Mange Tout, Rodney

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What’s in a name? What if mispronouncing it were part of a secret language? Decades ago, I encountered exactly that. It didn’t end well.

Tech background: the Postgres database system was built to replace Ingres. Postgres is portmanteau of Post-Ingres. When SQL support was added, they did it again and we got PostgreSQL. Many people call it Postgress, some add the SQL part in some way.

If there is a pronunciation of PostgreSQL that’s wrong, it’s Postgree. I can understand the confusion, though, so when the management team started saying that I tried to be nice. As the company’s foremost database geek, I figured if I dropped “Postgress” into conversation a few times they’d catch on. After all, if the management of a technical business mispronounces technical words, that doesn’t promote confidence in the business – and we were all pulling in the same direction there, right?

We were not. If anything my “help” made matters worse. I even started to hear the overall technical lead call it Postgree. So I invited him out to the car park for a polite word.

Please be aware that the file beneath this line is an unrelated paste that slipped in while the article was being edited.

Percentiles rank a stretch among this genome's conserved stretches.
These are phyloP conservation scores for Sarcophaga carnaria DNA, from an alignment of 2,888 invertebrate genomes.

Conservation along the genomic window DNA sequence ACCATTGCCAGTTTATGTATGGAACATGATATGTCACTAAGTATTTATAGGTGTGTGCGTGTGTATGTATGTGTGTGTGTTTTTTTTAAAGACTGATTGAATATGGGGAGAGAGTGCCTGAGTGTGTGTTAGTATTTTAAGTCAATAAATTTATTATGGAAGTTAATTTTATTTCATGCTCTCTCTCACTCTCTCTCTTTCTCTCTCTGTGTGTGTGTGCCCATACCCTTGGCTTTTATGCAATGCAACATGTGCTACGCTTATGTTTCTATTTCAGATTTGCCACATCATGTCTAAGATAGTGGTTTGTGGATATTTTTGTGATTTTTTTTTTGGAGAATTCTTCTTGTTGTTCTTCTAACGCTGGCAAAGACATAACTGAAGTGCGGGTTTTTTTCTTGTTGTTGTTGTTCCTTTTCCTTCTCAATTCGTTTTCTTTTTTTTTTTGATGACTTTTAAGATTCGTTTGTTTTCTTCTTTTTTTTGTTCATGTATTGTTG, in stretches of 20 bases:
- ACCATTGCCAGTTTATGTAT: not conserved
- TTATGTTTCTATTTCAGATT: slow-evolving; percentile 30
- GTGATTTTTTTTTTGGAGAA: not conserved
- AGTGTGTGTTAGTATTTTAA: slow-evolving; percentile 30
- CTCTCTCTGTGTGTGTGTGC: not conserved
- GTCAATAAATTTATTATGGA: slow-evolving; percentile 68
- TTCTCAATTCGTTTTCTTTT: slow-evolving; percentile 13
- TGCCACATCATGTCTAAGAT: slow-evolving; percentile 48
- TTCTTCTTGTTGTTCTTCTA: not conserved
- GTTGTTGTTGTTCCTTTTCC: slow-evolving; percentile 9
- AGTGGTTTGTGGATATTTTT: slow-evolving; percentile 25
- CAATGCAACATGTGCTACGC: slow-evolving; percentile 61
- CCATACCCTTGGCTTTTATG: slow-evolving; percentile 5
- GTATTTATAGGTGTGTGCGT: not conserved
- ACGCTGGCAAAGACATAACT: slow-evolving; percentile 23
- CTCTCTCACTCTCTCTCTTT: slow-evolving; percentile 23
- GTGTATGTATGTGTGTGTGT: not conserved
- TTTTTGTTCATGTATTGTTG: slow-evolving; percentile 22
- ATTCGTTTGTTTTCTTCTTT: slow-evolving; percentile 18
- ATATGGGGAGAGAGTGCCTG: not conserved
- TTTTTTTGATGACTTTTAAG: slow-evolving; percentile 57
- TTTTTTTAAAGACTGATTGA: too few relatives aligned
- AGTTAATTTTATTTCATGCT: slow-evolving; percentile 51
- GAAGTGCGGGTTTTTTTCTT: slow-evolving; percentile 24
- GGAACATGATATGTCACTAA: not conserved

“It’s a management thing,” he told me, “it’s one of the ways they distinguish if you’re one of them.”

Omitting much for the sake of brevity, A them and us culture had developed (or perhaps was deliberately fostered). It included a secret language used by the management team. They were perfectly aware that all the buzzwords they were using were ridiculous and that they were, indeed, mispronouncing PostgreSQL. It was a tool which allowed them to talk openly but still exclude people from the conversation.

It won’t surprise you to know that the business struggled, in many ways.

I met up with someone from there a year or so back, “We’re dead,” he told me, “COVID has killed us.” The company couldn’t recruit technical people, which he firmly blamed on the rise in remote working. What he had wrong was that the company couldn’t afford to pay enough.

It’s true that some people focus only on the wage slip. It was a factor. Most of us are far more complex: we want job security, job satisfaction, camaraderie, things that make the course of the day a more pleasant experience.

That company still had a toxic culture. Nobody wanted to work there, but options in that region – before COVID – were limited. Now tech people had much more choice, they were choosing not to work there.

In a market where good people are excruciatingly difficult to attract, if you want to build a successful business you have to build a positive and progressive culture, make somewhere people want to work. It’s a necessary investment that’s good for all of us.